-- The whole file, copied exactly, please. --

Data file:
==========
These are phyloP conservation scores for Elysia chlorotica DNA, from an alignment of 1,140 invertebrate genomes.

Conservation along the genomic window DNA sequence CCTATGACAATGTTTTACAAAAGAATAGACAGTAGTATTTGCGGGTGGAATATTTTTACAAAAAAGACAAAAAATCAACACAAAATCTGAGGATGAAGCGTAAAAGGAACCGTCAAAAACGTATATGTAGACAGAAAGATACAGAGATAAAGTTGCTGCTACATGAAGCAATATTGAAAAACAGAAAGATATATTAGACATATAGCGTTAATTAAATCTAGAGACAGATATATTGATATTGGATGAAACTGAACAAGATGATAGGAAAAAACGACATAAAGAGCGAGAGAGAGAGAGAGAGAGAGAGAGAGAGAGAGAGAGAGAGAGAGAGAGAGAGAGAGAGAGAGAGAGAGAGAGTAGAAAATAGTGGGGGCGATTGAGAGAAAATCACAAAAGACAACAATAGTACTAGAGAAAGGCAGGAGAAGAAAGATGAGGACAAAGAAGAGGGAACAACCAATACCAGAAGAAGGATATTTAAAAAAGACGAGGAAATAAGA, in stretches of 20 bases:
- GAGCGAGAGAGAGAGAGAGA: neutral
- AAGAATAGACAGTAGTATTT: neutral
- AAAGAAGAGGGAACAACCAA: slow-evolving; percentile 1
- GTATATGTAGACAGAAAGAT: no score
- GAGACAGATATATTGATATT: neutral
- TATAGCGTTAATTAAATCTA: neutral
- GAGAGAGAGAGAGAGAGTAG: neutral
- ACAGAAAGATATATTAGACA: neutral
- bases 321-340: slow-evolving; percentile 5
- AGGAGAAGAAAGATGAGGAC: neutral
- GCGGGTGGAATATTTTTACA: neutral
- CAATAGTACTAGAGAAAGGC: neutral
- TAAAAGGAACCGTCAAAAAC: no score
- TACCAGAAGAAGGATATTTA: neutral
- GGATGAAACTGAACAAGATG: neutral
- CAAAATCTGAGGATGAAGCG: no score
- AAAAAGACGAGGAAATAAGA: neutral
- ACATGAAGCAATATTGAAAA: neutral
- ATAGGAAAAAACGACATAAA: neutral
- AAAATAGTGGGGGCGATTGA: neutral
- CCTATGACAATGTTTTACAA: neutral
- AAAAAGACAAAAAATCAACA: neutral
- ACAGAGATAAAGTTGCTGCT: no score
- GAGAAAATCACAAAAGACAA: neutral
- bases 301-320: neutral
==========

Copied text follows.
These are phyloP conservation scores for Elysia chlorotica DNA, from an alignment of 1,140 invertebrate genomes.

Conservation along the genomic window DNA sequence CCTATGACAATGTTTTACAAAAGAATAGACAGTAGTATTTGCGGGTGGAATATTTTTACAAAAAAGACAAAAAATCAACACAAAATCTGAGGATGAAGCGTAAAAGGAACCGTCAAAAACGTATATGTAGACAGAAAGATACAGAGATAAAGTTGCTGCTACATGAAGCAATATTGAAAAACAGAAAGATATATTAGACATATAGCGTTAATTAAATCTAGAGACAGATATATTGATATTGGATGAAACTGAACAAGATGATAGGAAAAAACGACATAAAGAGCGAGAGAGAGAGAGAGAGAGAGAGAGAGAGAGAGAGAGAGAGAGAGAGAGAGAGAGAGAGAGAGAGAGAGAGAGTAGAAAATAGTGGGGGCGATTGAGAGAAAATCACAAAAGACAACAATAGTACTAGAGAAAGGCAGGAGAAGAAAGATGAGGACAAAGAAGAGGGAACAACCAATACCAGAAGAAGGATATTTAAAAAAGACGAGGAAATAAGA, in stretches of 20 bases:
- GAGCGAGAGAGAGAGAGAGA: neutral
- AAGAATAGACAGTAGTATTT: neutral
- AAAGAAGAGGGAACAACCAA: slow-evolving; percentile 1
- GTATATGTAGACAGAAAGAT: no score
- GAGACAGATATATTGATATT: neutral
- TATAGCGTTAATTAAATCTA: neutral
- GAGAGAGAGAGAGAGAGTAG: neutral
- ACAGAAAGATATATTAGACA: neutral
- bases 321-340: slow-evolving; percentile 5
- AGGAGAAGAAAGATGAGGAC: neutral
- GCGGGTGGAATATTTTTACA: neutral
- CAATAGTACTAGAGAAAGGC: neutral
- TAAAAGGAACCGTCAAAAAC: no score
- TACCAGAAGAAGGATATTTA: neutral
- GGATGAAACTGAACAAGATG: neutral
- CAAAATCTGAGGATGAAGCG: no score
- AAAAAGACGAGGAAATAAGA: neutral
- ACATGAAGCAATATTGAAAA: neutral
- ATAGGAAAAAACGACATAAA: neutral
- AAAATAGTGGGGGCGATTGA: neutral
- CCTATGACAATGTTTTACAA: neutral
- AAAAAGACAAAAAATCAACA: neutral
- ACAGAGATAAAGTTGCTGCT: no score
- GAGAAAATCACAAAAGACAA: neutral
- bases 301-320: neutral